Michael Medved blames the media for exaggerating America's
involvement with slavery.
In Medved's Bed
-- Charles Smolover
I don’t know which four big lies about Israel and the Middle East radio talk-show host Michael Medved
discussed when he appeared in Bala Cynwyd on October 23, 2007. I did not attend. But the "The" in the title of his talk,
The 4 Big Lies About Israel and the Middle East, suggests that Medved managed to sift through the legion of lies floating around the subject and identify the absolutely, no-doubt-about-it biggest four.
That classic expression of Medvedian know-it-all arrogance comes as no surprise to anyone who listens to
his show or reads his books and columns. After all, this is the man who
revealed to a stunned nation that
Happy Feet, the Oscar-winning, 2006 animated feature about dancing penguins, had a sinister pro-gay
subtext. But what may surprise those who attended his talk,
which was sponsored by Chabad Lubavitch of the Main Line and supported by Kehillah of Lower Merion and the Jewish Federation’s Center for Israel and Overseas, is Medved’s thoughts on America’s enslavement of blacks. Basically, he doesn’t think it was such a terrible thing.
In a column published on the Townhall website back in September,
Medved argued, among other things, that there is no reason to believe that today’s African-Americans would
be better off if their ancestors had remained behind in Africa, that the U.S. did not become a wealthy
nation through the abuse of slave labor, that the U.S. merits special credit for the rapid abolition of
slavery – and that’s just half of it. By the time he lists all six of his reasons why slavery has gotten
a bum rap, he reveals a level of ignorance about U.S. history and the economics of the slave trade that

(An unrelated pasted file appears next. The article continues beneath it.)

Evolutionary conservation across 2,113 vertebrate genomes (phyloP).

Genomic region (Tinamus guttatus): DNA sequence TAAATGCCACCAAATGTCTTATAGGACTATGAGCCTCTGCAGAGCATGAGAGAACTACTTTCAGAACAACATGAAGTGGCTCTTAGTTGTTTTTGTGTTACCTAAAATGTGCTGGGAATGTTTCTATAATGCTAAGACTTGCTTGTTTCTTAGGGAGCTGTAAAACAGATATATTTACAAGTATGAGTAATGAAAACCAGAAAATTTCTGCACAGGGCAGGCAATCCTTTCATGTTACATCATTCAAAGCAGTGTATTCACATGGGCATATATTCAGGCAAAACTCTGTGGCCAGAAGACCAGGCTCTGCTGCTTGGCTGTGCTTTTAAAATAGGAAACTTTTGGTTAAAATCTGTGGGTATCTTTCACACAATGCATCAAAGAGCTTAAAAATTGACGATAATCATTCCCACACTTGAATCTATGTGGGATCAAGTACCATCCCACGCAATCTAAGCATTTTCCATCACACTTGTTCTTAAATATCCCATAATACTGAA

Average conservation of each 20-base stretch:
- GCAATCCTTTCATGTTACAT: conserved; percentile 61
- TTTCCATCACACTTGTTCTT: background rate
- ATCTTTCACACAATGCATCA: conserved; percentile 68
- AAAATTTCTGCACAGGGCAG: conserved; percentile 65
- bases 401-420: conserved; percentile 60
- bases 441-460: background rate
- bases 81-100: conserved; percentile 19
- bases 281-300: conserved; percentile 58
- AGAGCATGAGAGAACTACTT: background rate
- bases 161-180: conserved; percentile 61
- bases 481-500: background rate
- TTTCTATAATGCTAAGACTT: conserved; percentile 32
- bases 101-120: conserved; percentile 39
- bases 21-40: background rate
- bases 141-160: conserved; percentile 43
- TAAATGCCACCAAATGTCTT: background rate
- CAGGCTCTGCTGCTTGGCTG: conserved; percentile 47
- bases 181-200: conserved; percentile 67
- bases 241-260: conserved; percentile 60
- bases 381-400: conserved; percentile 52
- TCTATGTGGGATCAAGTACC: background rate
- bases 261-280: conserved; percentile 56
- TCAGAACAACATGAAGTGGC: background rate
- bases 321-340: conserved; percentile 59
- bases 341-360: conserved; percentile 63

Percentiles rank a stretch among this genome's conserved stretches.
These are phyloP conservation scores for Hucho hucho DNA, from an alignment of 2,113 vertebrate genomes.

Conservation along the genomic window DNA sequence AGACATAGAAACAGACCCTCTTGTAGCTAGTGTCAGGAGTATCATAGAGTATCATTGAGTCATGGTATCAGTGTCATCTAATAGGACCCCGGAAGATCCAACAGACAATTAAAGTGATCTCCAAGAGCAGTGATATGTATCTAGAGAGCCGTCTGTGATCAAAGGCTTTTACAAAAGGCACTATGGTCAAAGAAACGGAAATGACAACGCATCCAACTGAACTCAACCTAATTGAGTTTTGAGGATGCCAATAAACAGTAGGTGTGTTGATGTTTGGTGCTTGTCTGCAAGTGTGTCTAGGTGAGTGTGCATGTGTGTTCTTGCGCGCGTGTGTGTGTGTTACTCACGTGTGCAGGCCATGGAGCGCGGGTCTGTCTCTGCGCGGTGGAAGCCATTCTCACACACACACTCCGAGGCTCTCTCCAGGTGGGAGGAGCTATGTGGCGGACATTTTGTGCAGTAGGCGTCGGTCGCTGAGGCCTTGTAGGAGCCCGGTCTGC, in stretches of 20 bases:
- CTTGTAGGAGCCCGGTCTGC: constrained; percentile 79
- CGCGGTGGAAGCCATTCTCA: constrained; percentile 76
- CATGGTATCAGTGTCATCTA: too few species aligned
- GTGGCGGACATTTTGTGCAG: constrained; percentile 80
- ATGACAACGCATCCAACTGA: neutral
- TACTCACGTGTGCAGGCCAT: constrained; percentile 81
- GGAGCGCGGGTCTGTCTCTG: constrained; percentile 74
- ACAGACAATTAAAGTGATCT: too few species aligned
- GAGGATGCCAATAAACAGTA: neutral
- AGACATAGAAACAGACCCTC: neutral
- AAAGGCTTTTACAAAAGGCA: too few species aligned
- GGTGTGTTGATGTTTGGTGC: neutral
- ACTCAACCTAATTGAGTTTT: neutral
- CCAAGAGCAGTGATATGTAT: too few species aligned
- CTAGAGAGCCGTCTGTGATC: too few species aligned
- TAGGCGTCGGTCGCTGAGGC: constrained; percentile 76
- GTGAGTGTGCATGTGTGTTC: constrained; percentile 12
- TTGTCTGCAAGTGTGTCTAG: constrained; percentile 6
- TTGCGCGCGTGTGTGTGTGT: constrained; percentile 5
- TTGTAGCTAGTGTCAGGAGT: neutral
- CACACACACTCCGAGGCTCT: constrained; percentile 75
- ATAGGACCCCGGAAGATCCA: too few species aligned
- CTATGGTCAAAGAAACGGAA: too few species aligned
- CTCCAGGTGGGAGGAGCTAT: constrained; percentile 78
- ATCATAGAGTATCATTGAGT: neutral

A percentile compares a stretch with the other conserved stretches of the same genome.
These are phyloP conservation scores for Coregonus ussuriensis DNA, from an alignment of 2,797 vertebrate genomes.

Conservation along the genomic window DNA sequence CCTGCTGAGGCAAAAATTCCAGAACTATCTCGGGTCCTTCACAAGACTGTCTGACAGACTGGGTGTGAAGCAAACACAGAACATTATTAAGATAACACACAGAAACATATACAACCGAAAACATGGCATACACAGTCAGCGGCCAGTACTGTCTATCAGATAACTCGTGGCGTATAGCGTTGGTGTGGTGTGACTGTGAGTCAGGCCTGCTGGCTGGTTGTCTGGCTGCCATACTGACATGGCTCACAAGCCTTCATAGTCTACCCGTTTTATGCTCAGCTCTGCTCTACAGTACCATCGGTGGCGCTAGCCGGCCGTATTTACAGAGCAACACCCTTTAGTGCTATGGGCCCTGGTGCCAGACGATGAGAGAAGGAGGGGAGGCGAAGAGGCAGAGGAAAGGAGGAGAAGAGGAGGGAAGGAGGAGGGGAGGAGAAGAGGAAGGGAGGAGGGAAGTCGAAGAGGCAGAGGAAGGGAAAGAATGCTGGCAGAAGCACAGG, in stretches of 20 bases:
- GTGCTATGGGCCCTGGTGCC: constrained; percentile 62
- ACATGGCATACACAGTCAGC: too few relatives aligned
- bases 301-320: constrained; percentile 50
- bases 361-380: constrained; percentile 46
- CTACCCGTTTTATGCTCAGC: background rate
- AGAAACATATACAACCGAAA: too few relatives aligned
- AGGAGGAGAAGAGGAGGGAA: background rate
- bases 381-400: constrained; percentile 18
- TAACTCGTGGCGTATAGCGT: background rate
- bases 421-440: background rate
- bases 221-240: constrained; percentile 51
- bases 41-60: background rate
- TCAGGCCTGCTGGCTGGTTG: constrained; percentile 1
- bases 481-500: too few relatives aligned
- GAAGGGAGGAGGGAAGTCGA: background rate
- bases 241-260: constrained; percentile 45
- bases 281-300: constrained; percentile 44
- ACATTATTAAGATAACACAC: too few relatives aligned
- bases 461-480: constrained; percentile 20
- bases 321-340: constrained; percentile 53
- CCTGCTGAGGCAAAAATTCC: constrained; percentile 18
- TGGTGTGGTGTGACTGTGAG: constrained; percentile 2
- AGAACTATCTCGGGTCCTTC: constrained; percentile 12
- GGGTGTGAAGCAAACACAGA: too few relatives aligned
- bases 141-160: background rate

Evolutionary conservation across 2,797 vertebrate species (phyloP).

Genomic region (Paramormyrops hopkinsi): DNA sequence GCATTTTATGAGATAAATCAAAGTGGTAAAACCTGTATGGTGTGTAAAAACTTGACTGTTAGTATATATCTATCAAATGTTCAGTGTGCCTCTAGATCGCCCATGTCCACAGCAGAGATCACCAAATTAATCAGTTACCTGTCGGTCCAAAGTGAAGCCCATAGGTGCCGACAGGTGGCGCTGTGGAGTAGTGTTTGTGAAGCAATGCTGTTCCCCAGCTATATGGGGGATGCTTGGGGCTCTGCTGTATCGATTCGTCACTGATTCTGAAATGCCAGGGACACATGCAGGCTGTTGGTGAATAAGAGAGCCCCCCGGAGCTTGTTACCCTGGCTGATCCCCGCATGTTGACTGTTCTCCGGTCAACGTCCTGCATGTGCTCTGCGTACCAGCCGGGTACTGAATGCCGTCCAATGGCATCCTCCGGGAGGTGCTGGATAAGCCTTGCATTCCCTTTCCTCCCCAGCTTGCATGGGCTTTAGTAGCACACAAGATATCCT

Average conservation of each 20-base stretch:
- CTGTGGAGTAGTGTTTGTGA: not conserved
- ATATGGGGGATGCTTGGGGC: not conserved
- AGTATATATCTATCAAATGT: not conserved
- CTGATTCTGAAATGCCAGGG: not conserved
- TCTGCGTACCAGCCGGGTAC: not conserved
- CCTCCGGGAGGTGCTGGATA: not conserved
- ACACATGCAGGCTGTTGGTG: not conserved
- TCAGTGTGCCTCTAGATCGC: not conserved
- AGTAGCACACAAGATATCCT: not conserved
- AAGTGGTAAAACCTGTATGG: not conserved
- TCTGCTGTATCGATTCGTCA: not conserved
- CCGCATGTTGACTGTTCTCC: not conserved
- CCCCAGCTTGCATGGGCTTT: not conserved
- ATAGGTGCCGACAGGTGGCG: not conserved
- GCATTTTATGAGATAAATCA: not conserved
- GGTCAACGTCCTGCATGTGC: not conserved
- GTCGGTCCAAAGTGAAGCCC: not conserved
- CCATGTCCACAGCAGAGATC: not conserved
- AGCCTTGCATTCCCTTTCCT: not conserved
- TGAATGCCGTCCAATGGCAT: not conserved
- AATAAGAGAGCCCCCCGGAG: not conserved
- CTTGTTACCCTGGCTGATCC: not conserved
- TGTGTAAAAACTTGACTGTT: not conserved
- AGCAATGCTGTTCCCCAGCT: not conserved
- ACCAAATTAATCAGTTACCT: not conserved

is simply astounding. Not to mention morally repugnant. Author and screenwriter Trey Ellis addresses
this repugnancy from an African-American perspective in his
Morally repugnant was how one of the sponsors of Medved’s talk characterized his slavery piece after I brought it to that person’s attention, two weeks before Medved was scheduled to speak. Alas, in the opinion of some sponsors, the train had left the station. One said, you "can’t pull the plug whenever a hired speaker says something that we disagree with after we have committed to the engagement." Really? I think you can.Of course, it involves the challenging task of letting your moral compass guide your actions, but that is apparently too much to ask of some in our community.
A week later, on October 15, Medved invited infamous anti-Semite Ann Coulter to his radio show,
giving her a chance to
defend the morally repugnant views
she expressed on
Deutsch’s television show. Medved treated her with kid gloves. He never forcefully challenged her hateful views of Jews or her warped understanding of the Hebrew Bible, which she refers to as the Old Testament. For example, she continually reiterates that she and other Christians accept the OT, but Medved is either too ignorant or deferential to point out that what many Christians actually accept is a distorted, misinterpreted and mistranslated version of the Hebrew Bible specifically designed to validate Jesus as the messiah and, in the process, invalidate the fundamental covenantal precepts of Judaism. Incredibly, Medved appears to express more solidarity with a fellow right-wing blabbermouth than he does with the Jewish people. Unfortunately, this revelation did not move the sponsors of Medved’s talk to take action either.
But can’t we look the other way? After all, Medved is such a staunch supporter of Israel. And Israel needs all the help it can get, right? Wrong. Surely we can do better. Surely we can find knowledgeable, passionate and inspiring speakers to educate us about the Middle East who don’t come with Medved’s despicable baggage.Surely we and the State of Israel are not in such desperate straits that we need to climb into bed with people like Michael Medved for comfort.
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